One of my all-time favorite songs by Bruce Springsteen and the "E" Street Band is entitled "Born to Run." Remember those great lyrcs-"Sprung from cages on Highway-9, chrome wheels, fuel injected, and stepping out over the line." Well, we're not exactly near New Jersey's famous Route 9, but ever since purchasing Project "X" in the early '60s, it certainly was born to run.

Just imagine, this all-conquering 1957 Chevy Model 210 has been abused on some of Southern California's most storied pieces of pavement, many of which are distant, but glorious memories in the hearts and minds of gearheads around the globe. A few of those include Lions Dragstrip, Orange County International Raceway, and Irwindale Raceway. During its earliest incarnations, Project "X" was put through its paces at these legendary race tracks, thoroughly thrashed while testing just about every type of performance part known to man. In reality, Project "X" was always along for the ride as the speed equipment industry began to establish its roots. By the same token, Popular Hot Rodding was there, as well, reporting on those hot new parts, educating its readers on installation procedures, tuning tips, and cosmetic accessories. Right from the get-go, Project "X" was deemed a win-win situation, as the publishers and editors were continually involved in the high performance hobby, just like the readers were.

From its cameo-role in the movie "Hollywood Knights," to its cross-country excursion on the BFGoodrich Tour in the '80s, this bright-yellow '57 has been a tool that's served us well. Everywhere it's been, readers have embraced it with reverence, a fitting honor to its benchmark status. This time, our intent was to bring it back with more of a contemporary look.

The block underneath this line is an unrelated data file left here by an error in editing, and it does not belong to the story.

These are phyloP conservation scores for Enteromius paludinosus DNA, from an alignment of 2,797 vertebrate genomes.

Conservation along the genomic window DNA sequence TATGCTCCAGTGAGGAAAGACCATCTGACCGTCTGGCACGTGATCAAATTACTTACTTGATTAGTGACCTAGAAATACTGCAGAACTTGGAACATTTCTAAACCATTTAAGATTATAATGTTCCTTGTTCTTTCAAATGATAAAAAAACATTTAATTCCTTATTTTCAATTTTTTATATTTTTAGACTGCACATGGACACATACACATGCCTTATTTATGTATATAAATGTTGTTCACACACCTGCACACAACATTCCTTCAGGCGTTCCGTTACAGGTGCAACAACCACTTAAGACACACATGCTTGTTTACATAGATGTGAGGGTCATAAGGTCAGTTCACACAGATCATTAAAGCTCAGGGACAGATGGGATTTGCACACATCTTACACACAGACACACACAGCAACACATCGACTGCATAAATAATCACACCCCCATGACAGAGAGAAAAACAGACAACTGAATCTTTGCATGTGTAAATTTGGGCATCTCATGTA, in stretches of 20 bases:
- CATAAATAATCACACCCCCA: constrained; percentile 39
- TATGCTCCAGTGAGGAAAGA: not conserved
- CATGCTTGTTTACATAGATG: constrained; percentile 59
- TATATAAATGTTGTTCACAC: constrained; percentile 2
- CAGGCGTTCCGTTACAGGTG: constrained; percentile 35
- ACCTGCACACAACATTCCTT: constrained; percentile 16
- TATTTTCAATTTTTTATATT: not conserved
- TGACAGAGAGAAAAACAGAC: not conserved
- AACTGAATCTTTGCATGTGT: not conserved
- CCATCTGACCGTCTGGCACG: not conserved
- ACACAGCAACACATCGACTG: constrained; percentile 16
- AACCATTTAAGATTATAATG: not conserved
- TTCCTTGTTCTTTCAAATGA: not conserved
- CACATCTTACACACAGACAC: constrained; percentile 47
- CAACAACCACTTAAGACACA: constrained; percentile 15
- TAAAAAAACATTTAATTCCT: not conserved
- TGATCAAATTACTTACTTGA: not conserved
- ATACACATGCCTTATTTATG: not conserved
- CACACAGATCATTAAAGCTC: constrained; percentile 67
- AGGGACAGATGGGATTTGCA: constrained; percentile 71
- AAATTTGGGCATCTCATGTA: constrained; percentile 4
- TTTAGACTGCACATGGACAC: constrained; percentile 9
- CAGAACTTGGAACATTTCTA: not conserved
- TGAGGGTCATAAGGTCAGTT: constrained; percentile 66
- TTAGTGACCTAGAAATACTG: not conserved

Seeing as how so may engines have thundered from within its frame rails, these days, Project "X" is proud to have received the very first Ram Jet 502 to be forklifted from the confines of GM Performance Parts. As it turns out, this healthy big-block, combined with its 4L80E transmission, makes for a perfect Tri-5 combo. After all, '57 Chevys are comprised of a great deal of metal. In turn, it's appropriate to give 'em a great deal of pedal (as in throttle).

If your memory is up to snuff, you'll remember reading that the only structural part of Project "X" that's not original is its chassis. Reason being, so may holes were drilled in it (some for lightening purposes), and so many brackets were welded on, cut off, ground smooth, and welded over again, that the original frame was junk. Our freshly powdercoated chassis was hauled over to John West Fabrication (Costa Mesa, CA), where it was prepped for new polished stainless control arms from Heidt's Hot Rod Shop up front, and a Fab-9 rearend from Chris Alston's Chassisworks. Its ride characteristics come by way of coilover shocks from QA1 Motorsports, while our aforementioned big-block spins a gearset from Reider Racing with 31-spline axles from Strange Engineering. The Boulevard Brute reduces its forward motion with a four-wheel disc setup from Baer Brake Systems, which reside behind a set of Legacy wheels from Billet Specialties, and BFGoodrich tires.

Moving to the obvious, The actual signature for Project "X" has long been its bright yellow colorcoat. For this go-around, a hearty tip of the hat goes to Mark Mahood (Mahood's Auto Body, Stanton, CA) and Wendell Pittman-two guys who have been friends for a long time. Although they work hard, they also play hard, as Wendell serves on the crew of Mark's multi-Championship winning, Goodguys A/Gas '69 Camaro.